"Divine is driven by his passion for social justice and racial equity and has served a critical role in Penn State’s efforts to provide higher education opportunities to individuals incarcerated in Pennsylvania," Marimón said. "Divine is a champion of educational equity in its purest form, viewing access to education as a fundamental human right. From the moment he set foot on our campus, he has worked relentlessly to push Penn State to alter the far-reaching impacts of incarceration and use its size, scope and reach to address ethical challenges in responding to issues of injustice."

Lipscomb sees his personal experience with incarceration as an important part of his identity and he has found healing in serving as an advocate for individuals that have experienced or are experiencing incarceration, especially Black men like himself.

"Divine Lipscomb embodies the characteristics sought after in a Stand Up Award recipient. His presence on campus not only brings a diversity to Penn State that makes it a more vibrant place for all therein, but he also takes intentional strides to make contributions that advance the cause of restorative justice."

-- Ashley Patterson, assistant professor, Penn State College of Education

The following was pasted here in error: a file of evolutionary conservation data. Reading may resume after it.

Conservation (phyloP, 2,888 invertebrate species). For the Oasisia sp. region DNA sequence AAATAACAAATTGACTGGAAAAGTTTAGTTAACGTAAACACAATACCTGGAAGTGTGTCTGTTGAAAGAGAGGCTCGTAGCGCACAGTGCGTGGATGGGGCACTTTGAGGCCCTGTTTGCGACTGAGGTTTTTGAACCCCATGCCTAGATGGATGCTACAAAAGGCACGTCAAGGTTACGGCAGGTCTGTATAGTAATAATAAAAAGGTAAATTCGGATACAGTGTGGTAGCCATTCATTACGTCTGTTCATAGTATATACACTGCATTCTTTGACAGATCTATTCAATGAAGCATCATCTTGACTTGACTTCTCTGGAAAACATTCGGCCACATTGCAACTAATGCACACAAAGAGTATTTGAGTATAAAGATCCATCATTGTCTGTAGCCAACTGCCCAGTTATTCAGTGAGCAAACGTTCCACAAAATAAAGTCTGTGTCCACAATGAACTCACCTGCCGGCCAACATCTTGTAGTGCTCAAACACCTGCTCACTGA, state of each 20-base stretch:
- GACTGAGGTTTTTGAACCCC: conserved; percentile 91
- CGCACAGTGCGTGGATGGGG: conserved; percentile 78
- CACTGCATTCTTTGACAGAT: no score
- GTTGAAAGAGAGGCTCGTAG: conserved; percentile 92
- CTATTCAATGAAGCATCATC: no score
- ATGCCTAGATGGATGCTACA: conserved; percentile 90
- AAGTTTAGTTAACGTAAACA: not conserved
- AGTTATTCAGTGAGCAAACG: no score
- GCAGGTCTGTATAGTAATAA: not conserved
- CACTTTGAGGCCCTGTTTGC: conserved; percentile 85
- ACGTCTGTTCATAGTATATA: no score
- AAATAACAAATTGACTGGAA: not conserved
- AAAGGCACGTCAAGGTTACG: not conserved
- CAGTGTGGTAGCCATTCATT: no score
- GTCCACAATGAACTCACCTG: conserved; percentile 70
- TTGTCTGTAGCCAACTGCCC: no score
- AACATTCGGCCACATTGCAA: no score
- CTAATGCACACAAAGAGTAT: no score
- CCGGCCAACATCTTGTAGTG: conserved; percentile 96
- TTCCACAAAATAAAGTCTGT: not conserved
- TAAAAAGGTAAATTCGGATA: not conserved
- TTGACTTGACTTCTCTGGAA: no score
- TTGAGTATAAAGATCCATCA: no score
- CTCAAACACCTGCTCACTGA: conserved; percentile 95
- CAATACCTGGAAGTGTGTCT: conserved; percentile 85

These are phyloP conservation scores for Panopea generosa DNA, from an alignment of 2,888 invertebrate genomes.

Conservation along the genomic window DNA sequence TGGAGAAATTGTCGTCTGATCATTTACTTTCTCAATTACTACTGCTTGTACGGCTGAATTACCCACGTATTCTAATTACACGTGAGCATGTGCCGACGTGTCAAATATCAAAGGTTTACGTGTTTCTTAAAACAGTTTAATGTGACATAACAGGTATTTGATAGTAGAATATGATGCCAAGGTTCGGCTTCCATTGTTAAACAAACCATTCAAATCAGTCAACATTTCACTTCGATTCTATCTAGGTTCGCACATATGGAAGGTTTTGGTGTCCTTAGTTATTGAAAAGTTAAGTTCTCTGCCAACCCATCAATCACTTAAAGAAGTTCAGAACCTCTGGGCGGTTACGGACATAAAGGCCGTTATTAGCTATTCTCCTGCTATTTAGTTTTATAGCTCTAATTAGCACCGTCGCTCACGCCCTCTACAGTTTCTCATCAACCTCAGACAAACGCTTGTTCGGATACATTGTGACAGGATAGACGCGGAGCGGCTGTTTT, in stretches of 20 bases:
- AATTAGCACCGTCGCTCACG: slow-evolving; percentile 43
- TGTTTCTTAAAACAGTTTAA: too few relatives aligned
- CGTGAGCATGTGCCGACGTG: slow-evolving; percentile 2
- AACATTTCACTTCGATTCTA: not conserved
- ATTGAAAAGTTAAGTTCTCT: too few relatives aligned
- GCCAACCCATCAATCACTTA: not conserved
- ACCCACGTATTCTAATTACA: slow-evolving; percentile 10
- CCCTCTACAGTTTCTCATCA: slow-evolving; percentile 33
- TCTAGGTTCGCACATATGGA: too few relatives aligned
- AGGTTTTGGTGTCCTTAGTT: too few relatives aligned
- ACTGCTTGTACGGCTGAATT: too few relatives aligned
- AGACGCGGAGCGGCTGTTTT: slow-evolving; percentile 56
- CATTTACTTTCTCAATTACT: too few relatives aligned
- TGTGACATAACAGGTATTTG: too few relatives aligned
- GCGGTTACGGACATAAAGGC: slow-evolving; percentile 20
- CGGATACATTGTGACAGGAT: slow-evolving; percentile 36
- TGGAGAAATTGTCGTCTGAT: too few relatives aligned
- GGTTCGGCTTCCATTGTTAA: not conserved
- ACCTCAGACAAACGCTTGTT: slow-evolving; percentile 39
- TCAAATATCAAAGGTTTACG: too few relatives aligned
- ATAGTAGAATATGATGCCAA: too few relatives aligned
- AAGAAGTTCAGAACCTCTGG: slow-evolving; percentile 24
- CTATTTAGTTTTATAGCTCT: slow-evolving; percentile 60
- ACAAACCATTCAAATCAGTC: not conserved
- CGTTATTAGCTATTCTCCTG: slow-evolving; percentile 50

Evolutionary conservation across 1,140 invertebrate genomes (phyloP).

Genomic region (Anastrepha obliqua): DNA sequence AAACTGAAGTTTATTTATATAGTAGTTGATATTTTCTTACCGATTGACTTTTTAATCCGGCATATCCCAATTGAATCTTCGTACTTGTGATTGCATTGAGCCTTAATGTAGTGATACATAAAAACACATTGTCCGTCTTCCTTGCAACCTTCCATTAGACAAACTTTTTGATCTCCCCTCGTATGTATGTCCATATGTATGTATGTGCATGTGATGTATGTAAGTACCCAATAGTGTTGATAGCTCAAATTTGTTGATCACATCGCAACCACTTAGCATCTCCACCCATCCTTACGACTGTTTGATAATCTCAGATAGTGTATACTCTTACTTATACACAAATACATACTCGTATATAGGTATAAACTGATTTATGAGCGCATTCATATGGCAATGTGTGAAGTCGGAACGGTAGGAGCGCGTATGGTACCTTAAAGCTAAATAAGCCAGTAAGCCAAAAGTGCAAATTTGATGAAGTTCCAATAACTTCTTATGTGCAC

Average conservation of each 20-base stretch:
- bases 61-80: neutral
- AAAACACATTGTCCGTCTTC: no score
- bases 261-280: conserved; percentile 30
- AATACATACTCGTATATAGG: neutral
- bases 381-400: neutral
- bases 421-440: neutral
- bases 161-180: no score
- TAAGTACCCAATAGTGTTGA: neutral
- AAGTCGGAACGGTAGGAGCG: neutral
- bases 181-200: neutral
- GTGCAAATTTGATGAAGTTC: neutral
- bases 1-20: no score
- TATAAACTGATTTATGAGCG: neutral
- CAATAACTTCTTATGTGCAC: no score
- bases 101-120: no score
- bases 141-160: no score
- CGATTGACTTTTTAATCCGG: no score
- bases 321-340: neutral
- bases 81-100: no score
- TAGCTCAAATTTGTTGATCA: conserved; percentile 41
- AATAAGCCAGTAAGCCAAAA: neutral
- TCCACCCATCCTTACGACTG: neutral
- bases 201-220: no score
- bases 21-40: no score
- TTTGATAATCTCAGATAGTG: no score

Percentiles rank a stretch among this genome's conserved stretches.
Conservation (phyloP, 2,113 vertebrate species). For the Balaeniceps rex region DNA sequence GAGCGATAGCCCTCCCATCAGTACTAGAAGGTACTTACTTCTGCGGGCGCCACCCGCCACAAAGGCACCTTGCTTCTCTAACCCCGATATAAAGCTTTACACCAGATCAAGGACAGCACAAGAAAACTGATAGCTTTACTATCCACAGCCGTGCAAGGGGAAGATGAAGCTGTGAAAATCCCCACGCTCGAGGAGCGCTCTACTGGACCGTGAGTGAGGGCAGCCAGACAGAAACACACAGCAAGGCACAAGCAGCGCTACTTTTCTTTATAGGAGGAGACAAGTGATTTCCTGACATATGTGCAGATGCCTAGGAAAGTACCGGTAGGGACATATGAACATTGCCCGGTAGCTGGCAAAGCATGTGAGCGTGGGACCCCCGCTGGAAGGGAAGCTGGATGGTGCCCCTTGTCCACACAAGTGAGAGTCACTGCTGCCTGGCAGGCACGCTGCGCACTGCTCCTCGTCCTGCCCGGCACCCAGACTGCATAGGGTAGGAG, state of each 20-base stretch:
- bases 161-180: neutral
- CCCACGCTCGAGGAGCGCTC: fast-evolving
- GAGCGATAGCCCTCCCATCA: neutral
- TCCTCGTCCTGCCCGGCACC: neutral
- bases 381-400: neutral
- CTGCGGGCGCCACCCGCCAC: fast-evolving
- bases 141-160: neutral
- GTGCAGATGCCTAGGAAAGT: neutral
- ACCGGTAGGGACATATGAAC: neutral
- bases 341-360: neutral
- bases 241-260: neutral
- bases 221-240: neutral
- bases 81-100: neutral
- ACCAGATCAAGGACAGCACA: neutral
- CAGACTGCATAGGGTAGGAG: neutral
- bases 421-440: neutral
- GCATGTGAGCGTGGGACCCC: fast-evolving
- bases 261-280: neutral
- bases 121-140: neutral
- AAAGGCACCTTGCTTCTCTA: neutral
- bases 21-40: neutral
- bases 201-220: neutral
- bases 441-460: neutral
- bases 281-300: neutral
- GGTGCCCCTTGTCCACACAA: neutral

"When you think of ethical leadership it is quite easy to dismiss advocacy efforts based on current and formerly incarcerated people. I believe I was nominated because I feel the total opposite," Lipscomb said. "The work that I have committed my life to and the guiding principles I live my life by are the same fundamental values that make us all Penn Staters."

Ashley Patterson, assistant professor in the College of Education, got to know Lipscomb through encounters in the Office of Education and Social Equity, and then had him as a student in one of her classes. She said his passion for restorative justice was clear. His matter-of-fact self-introduction as a formerly incarcerated individual set the stage for honest, evidence-based conversations in the class.